Levine is a 37 year old right-handed relief pitcher who worked in a little over 70 innings for the Tigers in 2004. He was cut loose after that season and glommed on with San Francisco at some point this past year, where he was probably viewed as a fount of youthful spriteliness.

Born and raised in Illinois, he was originally drafted out of Southern Illinois University by (and spent 7 years in) the Chicago Wrong Sox organization, which I guess must have been nice for him. He hopped around after that, doing some time in Arlington and bouncing between the majors and minors as part of the Rally Monkey Angels World Series year. 2003 was split between Tampa and Kansas City before the Tigers picked him up for ’04, which was probably comforting, as even Detroit fresh off the ’03 season seems at least nominally less depressing than a D’Rays/Royals combo platter.

Levine’s one-year tenure with the Tigers wasn’t spectacular but wasn’t the most horrible thing the Bengals have seen (not that this is saying much). He ended it with a 4.59 ERA and a 3-4 record, but at least his ratio of Ks to walks was, well, positive. With enough ABs he doesn’t show a huge difference in performance against righties and lefties. After only pitching in a little over 10 innings for the Giants and throwing up an ERA of well over 9.00, it doesn’t seem likely that he’ll be back with them next year. He may retire; I’m not at all sure, it’s a bit difficult to find news on the poor guy.

The important bit, however, is that he is, in fact, Jewish. He attended Hebrew School as a kid in Illinois, was bar mitzvahed, the whole gantzeh megillah.

Of being a Jewish baseball player, he says,

I get a lot of mail from Jewish fans, and am always more than happy to respond. I’m proud, actually. And when I’m watching sporting events, I always look to see which other athletes might be Jewish…

One of the great things about baseball is that players of all ethnicities are in the league. So religion or background don’t matter on the field. It’s playing hard that means something.
Jewish Journal

Jewish Tiger Number 2 will be up at some point tomorrow (probably on the later end, as I’ll be out all day), so be sure to check back, and hope you’re all having Stripe-tastic holidays thus far (or did, if you’re Christian and all that’s left is cleaning up the wrapping paper.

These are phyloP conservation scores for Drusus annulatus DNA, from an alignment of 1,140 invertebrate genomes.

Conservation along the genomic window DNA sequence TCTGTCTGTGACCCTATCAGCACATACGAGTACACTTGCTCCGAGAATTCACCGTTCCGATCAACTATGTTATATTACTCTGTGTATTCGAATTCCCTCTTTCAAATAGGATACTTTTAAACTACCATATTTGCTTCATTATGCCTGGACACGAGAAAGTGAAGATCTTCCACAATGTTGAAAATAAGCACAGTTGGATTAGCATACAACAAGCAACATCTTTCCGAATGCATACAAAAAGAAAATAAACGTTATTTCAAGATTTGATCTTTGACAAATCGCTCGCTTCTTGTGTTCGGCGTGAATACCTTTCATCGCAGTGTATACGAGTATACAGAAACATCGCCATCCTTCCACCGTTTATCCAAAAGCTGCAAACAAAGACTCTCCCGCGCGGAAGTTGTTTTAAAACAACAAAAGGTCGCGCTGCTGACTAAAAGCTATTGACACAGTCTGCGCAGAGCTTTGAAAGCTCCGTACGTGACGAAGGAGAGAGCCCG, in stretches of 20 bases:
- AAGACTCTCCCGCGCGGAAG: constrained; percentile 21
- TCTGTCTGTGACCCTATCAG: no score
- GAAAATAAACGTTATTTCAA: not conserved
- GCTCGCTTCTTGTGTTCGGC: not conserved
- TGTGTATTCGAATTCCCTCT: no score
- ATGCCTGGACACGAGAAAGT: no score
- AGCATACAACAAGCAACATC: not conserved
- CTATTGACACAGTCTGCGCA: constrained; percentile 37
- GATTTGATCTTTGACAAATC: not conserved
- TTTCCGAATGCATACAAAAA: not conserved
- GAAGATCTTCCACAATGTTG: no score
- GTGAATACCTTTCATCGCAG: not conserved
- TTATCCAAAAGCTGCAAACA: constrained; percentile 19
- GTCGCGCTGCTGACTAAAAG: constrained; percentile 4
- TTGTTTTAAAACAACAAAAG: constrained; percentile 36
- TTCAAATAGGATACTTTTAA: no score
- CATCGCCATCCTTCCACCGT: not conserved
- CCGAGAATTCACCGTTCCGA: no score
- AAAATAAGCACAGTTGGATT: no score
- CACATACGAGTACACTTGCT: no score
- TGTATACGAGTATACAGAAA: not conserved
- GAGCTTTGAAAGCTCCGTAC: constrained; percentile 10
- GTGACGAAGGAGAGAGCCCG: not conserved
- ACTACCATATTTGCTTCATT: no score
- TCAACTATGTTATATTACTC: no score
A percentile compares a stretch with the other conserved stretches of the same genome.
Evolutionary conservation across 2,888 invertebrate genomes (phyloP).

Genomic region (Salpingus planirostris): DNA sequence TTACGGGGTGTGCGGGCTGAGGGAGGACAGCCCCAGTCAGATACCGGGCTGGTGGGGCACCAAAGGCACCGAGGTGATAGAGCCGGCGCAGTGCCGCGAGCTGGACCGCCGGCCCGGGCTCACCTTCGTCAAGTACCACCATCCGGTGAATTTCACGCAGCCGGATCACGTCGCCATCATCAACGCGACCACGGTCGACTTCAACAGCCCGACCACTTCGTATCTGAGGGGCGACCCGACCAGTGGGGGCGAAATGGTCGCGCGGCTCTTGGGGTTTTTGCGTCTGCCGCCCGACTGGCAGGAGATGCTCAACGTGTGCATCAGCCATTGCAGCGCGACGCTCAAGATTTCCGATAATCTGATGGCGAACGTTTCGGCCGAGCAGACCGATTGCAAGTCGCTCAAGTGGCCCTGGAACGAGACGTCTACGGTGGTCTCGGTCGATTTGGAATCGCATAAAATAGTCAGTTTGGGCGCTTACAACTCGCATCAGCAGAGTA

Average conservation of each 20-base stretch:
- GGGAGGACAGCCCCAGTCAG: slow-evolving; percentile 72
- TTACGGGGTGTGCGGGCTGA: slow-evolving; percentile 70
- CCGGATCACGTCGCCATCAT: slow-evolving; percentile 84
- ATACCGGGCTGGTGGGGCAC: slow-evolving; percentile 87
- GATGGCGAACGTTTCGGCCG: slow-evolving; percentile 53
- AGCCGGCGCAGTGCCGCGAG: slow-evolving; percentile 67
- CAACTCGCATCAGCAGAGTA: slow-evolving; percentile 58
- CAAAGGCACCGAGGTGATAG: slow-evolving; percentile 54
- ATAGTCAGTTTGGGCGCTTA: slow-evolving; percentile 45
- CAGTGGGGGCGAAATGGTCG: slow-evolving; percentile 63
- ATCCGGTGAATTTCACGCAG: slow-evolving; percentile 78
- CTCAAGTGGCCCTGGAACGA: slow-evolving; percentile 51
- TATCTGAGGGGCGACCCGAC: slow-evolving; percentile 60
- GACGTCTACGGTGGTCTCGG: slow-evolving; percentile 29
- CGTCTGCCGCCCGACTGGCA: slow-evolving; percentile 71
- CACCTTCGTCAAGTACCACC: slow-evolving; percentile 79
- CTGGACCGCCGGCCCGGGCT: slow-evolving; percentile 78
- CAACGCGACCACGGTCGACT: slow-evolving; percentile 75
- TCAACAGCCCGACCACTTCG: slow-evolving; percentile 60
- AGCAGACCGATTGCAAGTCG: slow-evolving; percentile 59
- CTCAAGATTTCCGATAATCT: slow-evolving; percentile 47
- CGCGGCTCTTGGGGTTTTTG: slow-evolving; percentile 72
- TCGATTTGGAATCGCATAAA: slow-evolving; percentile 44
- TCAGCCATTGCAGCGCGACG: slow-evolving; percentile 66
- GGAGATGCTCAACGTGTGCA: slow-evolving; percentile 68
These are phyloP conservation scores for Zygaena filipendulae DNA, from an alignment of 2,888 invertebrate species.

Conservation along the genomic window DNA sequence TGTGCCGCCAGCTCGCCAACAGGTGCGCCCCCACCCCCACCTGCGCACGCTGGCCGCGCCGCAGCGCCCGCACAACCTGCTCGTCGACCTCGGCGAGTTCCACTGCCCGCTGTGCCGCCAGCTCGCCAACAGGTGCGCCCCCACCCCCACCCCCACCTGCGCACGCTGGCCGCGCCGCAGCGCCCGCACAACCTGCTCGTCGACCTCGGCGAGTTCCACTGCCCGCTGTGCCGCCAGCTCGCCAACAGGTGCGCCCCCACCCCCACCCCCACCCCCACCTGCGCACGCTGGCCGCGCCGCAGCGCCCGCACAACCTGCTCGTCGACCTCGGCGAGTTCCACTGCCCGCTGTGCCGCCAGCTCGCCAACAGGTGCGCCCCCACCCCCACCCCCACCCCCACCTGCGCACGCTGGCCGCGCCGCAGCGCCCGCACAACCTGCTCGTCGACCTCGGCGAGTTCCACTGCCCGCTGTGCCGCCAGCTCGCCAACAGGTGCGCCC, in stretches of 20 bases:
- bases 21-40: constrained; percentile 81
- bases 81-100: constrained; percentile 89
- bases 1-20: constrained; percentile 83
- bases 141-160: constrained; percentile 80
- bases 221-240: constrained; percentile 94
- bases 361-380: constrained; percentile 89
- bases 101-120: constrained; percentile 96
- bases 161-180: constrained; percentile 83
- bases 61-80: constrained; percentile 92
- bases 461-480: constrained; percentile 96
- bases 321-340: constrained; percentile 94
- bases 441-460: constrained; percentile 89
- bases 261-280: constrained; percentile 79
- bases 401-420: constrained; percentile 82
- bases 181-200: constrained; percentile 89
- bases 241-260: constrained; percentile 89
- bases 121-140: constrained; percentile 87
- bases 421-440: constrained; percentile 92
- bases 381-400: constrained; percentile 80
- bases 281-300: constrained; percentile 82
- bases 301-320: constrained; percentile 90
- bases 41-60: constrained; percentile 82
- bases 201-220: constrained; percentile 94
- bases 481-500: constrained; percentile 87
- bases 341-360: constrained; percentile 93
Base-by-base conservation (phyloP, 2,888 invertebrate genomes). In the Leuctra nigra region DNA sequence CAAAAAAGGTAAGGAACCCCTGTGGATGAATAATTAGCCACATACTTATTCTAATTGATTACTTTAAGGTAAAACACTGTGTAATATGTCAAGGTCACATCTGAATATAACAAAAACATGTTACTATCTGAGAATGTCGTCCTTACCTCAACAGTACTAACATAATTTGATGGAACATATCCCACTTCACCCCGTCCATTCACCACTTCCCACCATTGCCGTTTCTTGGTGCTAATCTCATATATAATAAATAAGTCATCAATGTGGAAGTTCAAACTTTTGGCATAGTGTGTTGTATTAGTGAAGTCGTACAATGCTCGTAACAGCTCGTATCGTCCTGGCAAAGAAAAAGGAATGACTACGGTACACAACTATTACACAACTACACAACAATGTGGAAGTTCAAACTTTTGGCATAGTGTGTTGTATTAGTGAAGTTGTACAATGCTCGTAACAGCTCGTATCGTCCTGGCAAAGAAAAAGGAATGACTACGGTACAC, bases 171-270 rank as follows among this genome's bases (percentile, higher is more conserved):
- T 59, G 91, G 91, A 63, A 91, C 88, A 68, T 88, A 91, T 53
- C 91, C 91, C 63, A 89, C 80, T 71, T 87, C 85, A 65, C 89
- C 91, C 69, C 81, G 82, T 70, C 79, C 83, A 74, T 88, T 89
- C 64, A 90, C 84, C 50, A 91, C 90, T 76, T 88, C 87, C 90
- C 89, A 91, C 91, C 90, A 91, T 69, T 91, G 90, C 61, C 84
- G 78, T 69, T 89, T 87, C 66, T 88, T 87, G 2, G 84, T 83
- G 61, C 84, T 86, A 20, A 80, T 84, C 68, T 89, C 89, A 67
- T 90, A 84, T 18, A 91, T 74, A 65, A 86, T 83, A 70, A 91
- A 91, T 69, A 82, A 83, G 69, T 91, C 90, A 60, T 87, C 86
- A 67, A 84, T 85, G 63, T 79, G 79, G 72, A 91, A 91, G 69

Teams of Yore. Um, or something.

Ralph Houk! Billy Martin! And a tiger!

I’m in a video class, see, and my final video is about the Tigers. This means I got to do some interviews in varying levels of awkwardness (hallmate Jim giggling nervously because he doesn’t really know much about the Tigers; my cousin Sam having nothing to say about Comerica apart from his experiences with the suite dessert cart) and awesomeity (my dad and his friends singing ‘Go Get ‘Em Tigers’ loudly and offkey; my uncle noting how Ty Cobb’s statue is surrounded by people he would have hated; my friend Mike talking for, no kidding, 15 minutes straight about everything that’s wrong with Comerica compared to Tiger Stadium).

It also means that, thanks to one of my dad’s friends whom we saw over Thanksgiving, I have some great old Tigers photos scanned in from old programs.

Behold!


Willie Horton and Al Kaline have hugs!


Mickey Stanley enjoys soda pop without his shirt on!


Mickey Lolich is literate!


BILL FREEHAN WANTS YOU TO DRINK VERNORS! It fills the gap between sweet and bitey!

It’s turning into a pretty funny video so far. Pity the only audience will be a class of art students who won’t understand 2/3rds of what’s in it.